Monday, September 16, 2013

The Flood of 2013

Last year, we had the most damaging fires ever.  This's flooding.  Colorado has been on national news of late, but I'm not sure how far-reaching "national" really is.  Here's what's been going on:
Fatalities: 8

People "unaccounted" for: 708

People evacuated: 11,700

People in shelters: 1,872

Shelters open: 36 (in 17 counties)

Structures damaged: 17,994

Structures destroyed: 1,502
It has been raining non-stop for 6 days!  Some are saying that this rain storm is a 100-year event.  Some say "biblical proportions."

It was still raining on my way to work today, but is expected to ease up today and tomorrow, and the flooding is still rampant along Colorado's Front Range.
The Big Thompson River flood of 1976 has long been the "benchmark."  That flood crested at 9.31' in the town of Drake. The river crested at 10.55' on Friday morning. 

The steady rainfall that caused the flooding was record breaking.  Boulder, just 15 miles from us got over 21".   The previous record for the past 100 years was a mere 5.5" in 1940.  In the foothills of Boulder, as well as eastern parts of the county like Longmont, rainfall was comparable, ranging anywhere from 7 to 15".  The Boulder Creek crested at 7.78', just below the 8' mark, which is considered 'major' flooding for the area.  This little, scenic creek normally has depths of just 1'.  It is packed with people wading and tubing all summer with picnickers and walkers on both sides.  It is a Boulder "must see"... most of the time.  It crested at 7.78' feet people!

The quaint little town of Lyons, was completely cut off from the outside.  Both major highways destroyed.  The National Guard was called in to rescue residents.  The St. Vrain River was measured at 7' just before the town was literally washed away and all major roads were inescapable.  The record was 9.06' in 1941.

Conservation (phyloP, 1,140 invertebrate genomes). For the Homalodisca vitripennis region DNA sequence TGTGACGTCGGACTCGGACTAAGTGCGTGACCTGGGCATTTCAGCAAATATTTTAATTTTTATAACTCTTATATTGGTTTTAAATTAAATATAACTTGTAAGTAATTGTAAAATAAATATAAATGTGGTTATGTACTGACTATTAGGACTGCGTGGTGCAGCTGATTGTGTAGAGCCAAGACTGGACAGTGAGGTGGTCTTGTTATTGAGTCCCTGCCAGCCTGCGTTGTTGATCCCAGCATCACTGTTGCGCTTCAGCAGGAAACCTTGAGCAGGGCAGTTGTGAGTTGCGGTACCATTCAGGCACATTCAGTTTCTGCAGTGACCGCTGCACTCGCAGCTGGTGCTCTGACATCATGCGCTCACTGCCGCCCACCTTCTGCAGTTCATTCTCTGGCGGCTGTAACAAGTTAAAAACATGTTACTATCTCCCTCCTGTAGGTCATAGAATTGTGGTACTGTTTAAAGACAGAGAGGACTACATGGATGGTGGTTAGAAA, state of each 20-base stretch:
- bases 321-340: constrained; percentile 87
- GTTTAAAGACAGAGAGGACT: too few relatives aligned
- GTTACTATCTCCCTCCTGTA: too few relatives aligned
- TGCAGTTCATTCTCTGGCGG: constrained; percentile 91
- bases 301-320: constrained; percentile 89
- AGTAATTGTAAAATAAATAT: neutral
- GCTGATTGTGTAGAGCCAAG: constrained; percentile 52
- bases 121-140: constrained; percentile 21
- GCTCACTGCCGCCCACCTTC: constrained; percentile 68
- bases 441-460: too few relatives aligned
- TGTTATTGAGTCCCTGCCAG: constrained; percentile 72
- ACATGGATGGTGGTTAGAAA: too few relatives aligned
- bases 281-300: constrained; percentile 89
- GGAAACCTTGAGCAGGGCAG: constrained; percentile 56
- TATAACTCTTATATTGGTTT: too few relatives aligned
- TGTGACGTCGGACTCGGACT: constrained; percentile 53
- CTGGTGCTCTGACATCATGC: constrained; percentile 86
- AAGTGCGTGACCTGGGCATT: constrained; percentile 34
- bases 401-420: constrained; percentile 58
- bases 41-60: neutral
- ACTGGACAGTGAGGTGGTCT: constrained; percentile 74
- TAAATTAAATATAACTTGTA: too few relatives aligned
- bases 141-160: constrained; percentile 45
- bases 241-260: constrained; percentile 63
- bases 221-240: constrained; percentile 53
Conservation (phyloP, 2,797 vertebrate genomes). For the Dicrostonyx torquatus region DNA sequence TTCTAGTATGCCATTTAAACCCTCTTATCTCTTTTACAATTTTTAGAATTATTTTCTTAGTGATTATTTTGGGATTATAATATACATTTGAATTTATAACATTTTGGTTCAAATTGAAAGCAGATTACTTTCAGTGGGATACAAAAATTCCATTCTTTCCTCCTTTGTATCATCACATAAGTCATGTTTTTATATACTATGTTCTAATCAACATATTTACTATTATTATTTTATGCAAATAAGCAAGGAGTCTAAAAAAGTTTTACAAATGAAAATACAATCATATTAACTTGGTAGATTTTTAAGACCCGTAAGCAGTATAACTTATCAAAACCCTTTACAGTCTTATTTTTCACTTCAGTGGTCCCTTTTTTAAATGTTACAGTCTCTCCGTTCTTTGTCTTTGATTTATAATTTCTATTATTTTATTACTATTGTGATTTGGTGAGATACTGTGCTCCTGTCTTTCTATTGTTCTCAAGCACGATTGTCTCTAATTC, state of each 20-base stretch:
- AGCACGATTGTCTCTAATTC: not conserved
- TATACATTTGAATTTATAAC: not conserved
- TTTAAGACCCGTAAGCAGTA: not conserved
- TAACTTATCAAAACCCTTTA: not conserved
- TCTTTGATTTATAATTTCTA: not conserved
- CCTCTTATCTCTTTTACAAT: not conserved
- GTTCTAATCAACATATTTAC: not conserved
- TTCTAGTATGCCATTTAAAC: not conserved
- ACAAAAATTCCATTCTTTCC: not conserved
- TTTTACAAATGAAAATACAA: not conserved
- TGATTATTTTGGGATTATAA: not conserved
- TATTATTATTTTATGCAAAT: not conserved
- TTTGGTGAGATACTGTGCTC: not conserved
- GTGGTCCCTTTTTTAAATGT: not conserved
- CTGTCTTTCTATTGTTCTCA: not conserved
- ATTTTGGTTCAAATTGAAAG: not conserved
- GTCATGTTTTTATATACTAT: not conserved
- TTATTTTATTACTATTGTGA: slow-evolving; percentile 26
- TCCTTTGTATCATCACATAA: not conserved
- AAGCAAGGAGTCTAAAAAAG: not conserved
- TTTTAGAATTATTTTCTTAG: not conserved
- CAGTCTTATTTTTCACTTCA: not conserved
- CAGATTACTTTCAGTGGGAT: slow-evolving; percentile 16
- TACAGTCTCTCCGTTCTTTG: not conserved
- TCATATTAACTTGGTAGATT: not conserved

In all, more than 3 million people in Colorado – or about 60% of our population – were in some sort of flood warning over the past 6 days.  In fact, we got emergency notifications on our phones twice yesterday.  However...we are FINE.

The flooding has destroyed over 30 bridges and still many roads are still impassable.  Schools, our major two Universities and several businesses have been closed for days.  Our major northern roadway, Interstate 25, was closed from Thornton all the way to the Wyoming border.  

Localized neighborhood flooding is occurring because the drainage pipes and spillways cannot hold any more water! Fortunately, we sit at a highpoint in our neighborhood, and we've not seen any local flooding.

The clouds final broke apart today and out came the sun! 

The National Guard is flying a total of 21 helicopters from the Colorado, Wyoming, and Fort Carson.  In total there are 17 counties now listed as affected by the flooding:  Boulder, El Paso, Larimer, Adams (where we live), Arapahoe, Broomfield, Clear Creek, Denver, Fremont, Jefferson, Logan, Morgan, Pueblo, Washington, Weld, Sedgewick, Otero and Archuelta counties.  It is the biggest air rescue effort since hurricane Katrina.

Yes.  We were lucky.


1 comment:

  1. Wow. This gives me chills. I am amazed that in 6 days all the damage this rain has caused. Please stay safe.